Sunday, July 08, 2007

The LHC Theory Initiative

Want proof that the grass is always greener on the other side? I just read this article

Refilling the Physicist Pool

about the LHC theory initiative:

"We are behind the Europeans, and we believe very strongly that we shouldn't just leave this work to the Europeans," Baur said in a UB statement. [...]
Funding in the US for particle physics as a whole and theoretical particle physics in particular has declined significantly over the past 15 years, Baur said. In addition, physics departments in US universities tend to hire faculty members who develop innovative ideas, whereas in Europe, the physics culture puts equal emphasis on novel research and solid calculations that help advance the field as a whole. But with the Large Hadron Collider -- the world's largest particle accelerator -- coming online in the next year or sooner, Baur said, the US cannot afford to fall behind."

It's interesting that in the US ideas are 'innovative' whereas in Europe they are 'novel' (especially since both refers to a field that is several decades old, and hasn't seen very much novelty lately). Admittedly, I find the perspective of a 'physics culture' that produces 'solid' Next-to-next-to-next-to-next-to leading order calculations somewhat depressing.

For German counterpart, see also the Terrascale Alliance.

22 comments:

QUASAR9 said...

Hi Bee, the world is changing every day before our eyes
Not just the Internet & broadband, evermore powerful laptops, mobile phones and video phones, and a thousand and one extras as standard in your average car ftom porsche ignition, to tinted electric windows, to self-cleaning halogen headlamps, to bumpers with memory - and tyre technology to the nth degree.

Some people thought they'd killed Grand Prix when they put a limit on the size of the engine, yet innovation has continued ... and new developments are added every day to production cars.

What would you want to see change.
And when you discover or reveal it, will it not become old news, even before it hits print or the press.

So, Bee what do you want to SEE in Particle Physics, or rather what would you like to SEE ... I don't mean overnight - I mean which direction do you think it should take. Have you thought what you'd like to spend the next twenty or thirty years working on - that will fulfill your personal goals, and deliver anything significantly novel or NEW?

This could create an ever better (and interesting) series of posts, than your previous posts debating funding

Bee said...

Hi Quasar:

The kind of change that you refer to is technological refinement. It relies on improving existing knowledge, making it smaller, more intelligent, but also more complex and prone to failure. Without 'novelty' (or innovation?) this is not a sustainable progress, but will sooner or later stagnate. A major issue here being available energy resources.

Regarding what I would like to see, well, if you ask me, there are sufficiently many particle physicists out there. Maybe they are not too well distributed over the globe, I don't know. Yes, I think they do an excellent job (well. most of them do), and it's an important field. But I am not presently too concerned about their future. I honestly don't understand the above arguments based on competition (competitiveness initiative US version, EU version). It's like saying the Italian on the other side of the street has larger Pizzas, so we'll need to have even larger ones! But do we really want ever larger Pizzas?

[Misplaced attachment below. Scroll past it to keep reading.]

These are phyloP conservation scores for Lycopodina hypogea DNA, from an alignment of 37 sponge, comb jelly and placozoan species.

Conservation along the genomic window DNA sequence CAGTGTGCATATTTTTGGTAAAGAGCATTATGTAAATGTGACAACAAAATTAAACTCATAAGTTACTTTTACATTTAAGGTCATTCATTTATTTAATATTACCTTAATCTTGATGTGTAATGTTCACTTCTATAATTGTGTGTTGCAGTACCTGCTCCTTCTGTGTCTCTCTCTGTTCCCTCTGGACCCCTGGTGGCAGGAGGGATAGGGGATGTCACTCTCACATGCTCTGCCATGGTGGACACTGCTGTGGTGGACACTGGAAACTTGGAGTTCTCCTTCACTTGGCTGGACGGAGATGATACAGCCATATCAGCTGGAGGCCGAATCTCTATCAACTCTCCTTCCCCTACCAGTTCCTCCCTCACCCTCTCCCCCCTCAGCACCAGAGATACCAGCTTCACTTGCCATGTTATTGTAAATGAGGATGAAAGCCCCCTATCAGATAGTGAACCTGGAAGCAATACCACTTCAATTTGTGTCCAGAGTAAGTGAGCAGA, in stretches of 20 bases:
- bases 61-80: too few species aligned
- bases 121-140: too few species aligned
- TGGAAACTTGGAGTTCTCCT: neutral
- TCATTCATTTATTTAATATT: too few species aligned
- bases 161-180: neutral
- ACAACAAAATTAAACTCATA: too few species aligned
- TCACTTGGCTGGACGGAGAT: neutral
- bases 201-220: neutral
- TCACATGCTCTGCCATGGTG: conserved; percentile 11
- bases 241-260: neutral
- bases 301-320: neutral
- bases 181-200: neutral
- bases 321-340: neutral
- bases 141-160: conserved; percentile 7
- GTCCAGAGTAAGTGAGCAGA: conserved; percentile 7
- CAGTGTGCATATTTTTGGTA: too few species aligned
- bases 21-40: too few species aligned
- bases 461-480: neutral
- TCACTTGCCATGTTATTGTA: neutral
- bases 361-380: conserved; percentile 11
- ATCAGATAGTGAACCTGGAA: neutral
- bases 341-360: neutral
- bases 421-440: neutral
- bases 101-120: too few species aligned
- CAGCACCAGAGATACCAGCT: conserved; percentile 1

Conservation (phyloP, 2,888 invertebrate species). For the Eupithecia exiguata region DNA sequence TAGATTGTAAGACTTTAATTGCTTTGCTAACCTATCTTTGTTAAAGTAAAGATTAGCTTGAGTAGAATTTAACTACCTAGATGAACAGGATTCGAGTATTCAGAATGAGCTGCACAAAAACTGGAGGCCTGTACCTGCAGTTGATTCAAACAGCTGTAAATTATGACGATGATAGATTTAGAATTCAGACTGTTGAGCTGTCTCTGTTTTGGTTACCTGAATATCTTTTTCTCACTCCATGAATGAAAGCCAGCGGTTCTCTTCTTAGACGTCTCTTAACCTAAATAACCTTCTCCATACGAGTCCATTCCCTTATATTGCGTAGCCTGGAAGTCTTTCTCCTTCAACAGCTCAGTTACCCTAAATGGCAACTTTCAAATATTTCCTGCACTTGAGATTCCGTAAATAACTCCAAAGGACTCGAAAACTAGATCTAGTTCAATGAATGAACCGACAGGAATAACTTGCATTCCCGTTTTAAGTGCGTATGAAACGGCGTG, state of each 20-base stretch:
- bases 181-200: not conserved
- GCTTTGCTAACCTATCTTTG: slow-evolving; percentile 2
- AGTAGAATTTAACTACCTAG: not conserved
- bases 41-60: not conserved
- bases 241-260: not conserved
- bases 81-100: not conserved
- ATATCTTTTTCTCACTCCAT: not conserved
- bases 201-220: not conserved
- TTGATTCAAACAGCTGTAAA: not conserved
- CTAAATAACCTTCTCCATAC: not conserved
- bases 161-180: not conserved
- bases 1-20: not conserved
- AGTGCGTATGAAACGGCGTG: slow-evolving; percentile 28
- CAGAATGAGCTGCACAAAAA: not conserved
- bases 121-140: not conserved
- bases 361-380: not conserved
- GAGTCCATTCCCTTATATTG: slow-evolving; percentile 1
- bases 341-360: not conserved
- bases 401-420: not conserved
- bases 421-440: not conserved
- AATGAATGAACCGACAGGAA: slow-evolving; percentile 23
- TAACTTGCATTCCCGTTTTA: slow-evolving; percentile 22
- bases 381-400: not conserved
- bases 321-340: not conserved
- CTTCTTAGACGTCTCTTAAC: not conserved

What I would like to see is more courage. Courage to ask and to attack the questions that can get us somewhere. There are thousands of people working with quantum field theories. Yet, none of them can explain why we quantize, or why we do it the way we do. There are hundreds of people working on extra dimensions, yet none of them can explain why we have three large spatial dimensions. There are hundreds of people using Wick rotations, or working in Euclidean settings, yet none of them can explain why we have a time, or why it has an 'arrow'. There are thousands of people working on quantizing gravity, yet none of them was able to convince me that we have to quantize it at all (several tried, but I don't think the arguments are convincing). Nobody knows what dark matter is, or dark energy. Nobody knows how to avoid the formation of singularities in GR. Nobody can explain the parameters in the standard model. Recently people have argued there might indeed be a whole landscape of possible standard models... (See also my top ten questions in theoretical physics). THAT is what we need a theory initiative for.

Best,

B.

QUASAR9 said...

I agree Bee,
"What I would like to see is more courage. Courage to ask and to attack the questions that can get us somewhere."

Like music, classical music tries to perpetuate classical mucic, pop music tries to perpetuate pop, and all other music is a variation on the theme, different instruments, different tone, but still the same notes and trying to create a new melody or the next catchy tune.

As for the analogy of the pizza, it's a little unfair - we are limited by the budget and size of the project, whether it be a collider or a dam. Whether it be a Nuclear Reactor or Cold Fusion.

Sure sometimes we build pyramids or skycrapers just to top the last one...

Half the picture is finding neutrinos and new particles and theorising about strings and extra dimensions ... the other half is knowing how to use or apply them.
Certain in molecular biology and medicine, there is much yet to be revealed - and more important unlocked.